A bold new direction: City values draft to include condemnation of white supremacy

Keizer resident Mathew Poteet offered emotional testimony at a city council work session. 

A new draft of a Keizer values statement includes a statement condemning white supremacy, a massive shift in the wake of backlash by residents who wanted the statement to go further.

The statement could also include recognition of the Kalapuya Tribe members that once inhabited the land the city now occupies. The values statement and its contents were the only topic at a city council work session Monday, Nov. 9.

Even without public input to lead off the meeting, tension was palpable from all corners, but the entire council was commended by multiple residents who offered comment later in the night. Council members appeared swayed to discuss condemning white supremacy, if not totally convinced, by testimony provided by Benny Williams, the president of the Salem-Keizer NAACP (See related story NAACP).

The statement included by consent of the council was found by Councilor Elizabeth Smith in a resolution from the City of Philomath:

“Keizer condemns racism and those who display racism, discrimination, intolerance, bigotry, and hostility; and does not tolerate expressions or acts of hostility, intimidation, or harassment, and, instead, is committed to elimination of all forms of racism everywhere it exists; and denounces violence against people of color.”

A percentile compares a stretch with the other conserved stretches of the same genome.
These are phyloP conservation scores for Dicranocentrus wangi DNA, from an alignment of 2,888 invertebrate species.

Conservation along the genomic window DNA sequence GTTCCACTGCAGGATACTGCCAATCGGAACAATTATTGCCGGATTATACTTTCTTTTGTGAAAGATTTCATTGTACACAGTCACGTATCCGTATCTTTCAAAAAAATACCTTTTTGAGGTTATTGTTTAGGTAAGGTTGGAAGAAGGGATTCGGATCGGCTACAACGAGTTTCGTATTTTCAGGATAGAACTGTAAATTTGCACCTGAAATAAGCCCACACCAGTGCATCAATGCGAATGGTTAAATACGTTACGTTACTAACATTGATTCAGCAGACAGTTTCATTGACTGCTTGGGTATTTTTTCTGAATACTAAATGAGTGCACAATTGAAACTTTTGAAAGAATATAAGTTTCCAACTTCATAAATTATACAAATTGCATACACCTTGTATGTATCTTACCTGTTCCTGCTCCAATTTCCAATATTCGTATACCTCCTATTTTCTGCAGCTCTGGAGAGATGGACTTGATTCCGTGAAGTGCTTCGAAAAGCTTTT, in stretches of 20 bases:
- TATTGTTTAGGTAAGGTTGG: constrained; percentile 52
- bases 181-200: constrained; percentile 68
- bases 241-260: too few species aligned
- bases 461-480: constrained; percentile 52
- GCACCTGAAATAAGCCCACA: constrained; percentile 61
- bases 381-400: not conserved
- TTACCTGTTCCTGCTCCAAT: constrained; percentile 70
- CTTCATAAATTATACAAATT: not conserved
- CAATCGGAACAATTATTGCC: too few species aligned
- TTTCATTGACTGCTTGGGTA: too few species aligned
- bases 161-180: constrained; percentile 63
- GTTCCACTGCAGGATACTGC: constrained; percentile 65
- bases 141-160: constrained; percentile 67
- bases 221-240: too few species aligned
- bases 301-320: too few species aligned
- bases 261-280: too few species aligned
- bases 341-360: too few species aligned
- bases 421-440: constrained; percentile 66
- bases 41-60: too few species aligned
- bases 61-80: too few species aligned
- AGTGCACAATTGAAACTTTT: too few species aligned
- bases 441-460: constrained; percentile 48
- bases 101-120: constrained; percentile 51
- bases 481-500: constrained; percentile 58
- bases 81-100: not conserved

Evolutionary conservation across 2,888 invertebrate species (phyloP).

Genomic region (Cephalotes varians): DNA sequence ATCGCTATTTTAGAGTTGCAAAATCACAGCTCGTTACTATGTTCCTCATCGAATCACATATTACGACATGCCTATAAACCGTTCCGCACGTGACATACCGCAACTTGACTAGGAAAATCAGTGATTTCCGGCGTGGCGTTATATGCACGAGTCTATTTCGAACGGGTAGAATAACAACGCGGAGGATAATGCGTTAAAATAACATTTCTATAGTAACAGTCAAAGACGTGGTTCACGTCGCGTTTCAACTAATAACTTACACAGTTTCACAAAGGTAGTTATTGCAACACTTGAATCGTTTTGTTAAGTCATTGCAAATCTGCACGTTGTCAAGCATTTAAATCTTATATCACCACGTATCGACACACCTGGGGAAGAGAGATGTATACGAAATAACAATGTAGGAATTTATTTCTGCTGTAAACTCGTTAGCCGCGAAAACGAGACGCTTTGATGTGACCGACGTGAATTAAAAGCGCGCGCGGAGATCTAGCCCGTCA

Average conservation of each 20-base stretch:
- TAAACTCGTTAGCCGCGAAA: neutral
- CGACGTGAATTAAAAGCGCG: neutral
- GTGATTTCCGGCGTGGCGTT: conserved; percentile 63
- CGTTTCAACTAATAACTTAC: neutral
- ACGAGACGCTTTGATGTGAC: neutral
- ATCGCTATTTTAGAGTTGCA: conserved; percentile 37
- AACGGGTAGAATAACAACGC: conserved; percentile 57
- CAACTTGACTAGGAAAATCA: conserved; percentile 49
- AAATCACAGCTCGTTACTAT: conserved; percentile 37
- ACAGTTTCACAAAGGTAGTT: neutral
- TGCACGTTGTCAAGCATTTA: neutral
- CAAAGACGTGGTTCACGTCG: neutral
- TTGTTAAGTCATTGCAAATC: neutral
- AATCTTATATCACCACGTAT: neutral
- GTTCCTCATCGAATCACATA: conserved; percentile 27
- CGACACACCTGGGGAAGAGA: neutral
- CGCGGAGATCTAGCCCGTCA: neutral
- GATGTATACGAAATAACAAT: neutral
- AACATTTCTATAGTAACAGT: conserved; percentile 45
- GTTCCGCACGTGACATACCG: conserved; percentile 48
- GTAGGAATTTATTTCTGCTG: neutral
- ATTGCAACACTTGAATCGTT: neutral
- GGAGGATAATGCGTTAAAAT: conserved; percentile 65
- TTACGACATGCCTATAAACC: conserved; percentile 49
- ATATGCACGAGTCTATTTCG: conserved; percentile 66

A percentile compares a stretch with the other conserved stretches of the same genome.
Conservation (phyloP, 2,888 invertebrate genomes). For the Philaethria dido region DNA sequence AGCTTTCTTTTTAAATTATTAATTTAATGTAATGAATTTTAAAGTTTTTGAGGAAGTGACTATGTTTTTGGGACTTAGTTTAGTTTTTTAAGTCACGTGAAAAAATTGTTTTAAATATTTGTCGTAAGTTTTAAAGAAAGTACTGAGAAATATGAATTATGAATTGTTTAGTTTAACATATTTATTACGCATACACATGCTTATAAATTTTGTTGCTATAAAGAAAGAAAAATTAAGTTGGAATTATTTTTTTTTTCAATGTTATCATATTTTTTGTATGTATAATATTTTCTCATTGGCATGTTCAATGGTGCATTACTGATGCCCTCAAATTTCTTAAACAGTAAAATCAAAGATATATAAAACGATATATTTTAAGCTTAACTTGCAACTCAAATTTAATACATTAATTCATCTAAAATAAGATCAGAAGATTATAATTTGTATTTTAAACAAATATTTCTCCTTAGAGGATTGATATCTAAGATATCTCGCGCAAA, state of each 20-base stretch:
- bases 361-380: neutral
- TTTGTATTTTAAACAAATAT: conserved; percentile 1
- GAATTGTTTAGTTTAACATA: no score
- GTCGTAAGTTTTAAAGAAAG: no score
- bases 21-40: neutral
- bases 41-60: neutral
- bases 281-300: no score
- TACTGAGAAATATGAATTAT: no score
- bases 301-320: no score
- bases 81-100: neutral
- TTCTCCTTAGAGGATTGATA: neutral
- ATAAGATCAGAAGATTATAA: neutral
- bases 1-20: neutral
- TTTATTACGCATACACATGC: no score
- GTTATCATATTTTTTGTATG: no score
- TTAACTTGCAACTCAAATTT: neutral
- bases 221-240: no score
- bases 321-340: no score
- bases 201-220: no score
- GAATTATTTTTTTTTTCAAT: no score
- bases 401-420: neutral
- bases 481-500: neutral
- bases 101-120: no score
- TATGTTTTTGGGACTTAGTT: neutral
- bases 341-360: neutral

A statement acknowledging the Kalapuya, or American Native populations, was left to be further developed.

Including a definition of white supremacy proved to be a sticking point. Councilor Roland Herrera said that it was self-explanatory and unnecessary.

Herrera used as an example a recent report from the U.S. Department of Homeland Security that found the greatest threat in domestic terrorism arises from white supremacy.

“They didn’t need to define it, I think everyone knows what white supremacy is,” Herrera said.

Mayor Cathy Clark said defining the term would leave less room for confusion.

“If we define our terms it sets the framework and clarifies what we a talking about,” Clark said.

Councilor Kim Freeman, who advocated for including recognition of tribal history in the area, also embraced inclusion of some sort of defining statement.

“The more clear we can be, the stronger the statement will be. This is a new conversation for some people in government agencies,” Freeman said. “We’ve had to get there and it takes a lot of education in understanding the words we use. Being clearer will help us further this work.”

The document remains a draft and may still change before adoption by the council.

“Rather than wordsmithing it tonight, I would like to have the city attorney come back to us with a version that might work,” Clark said.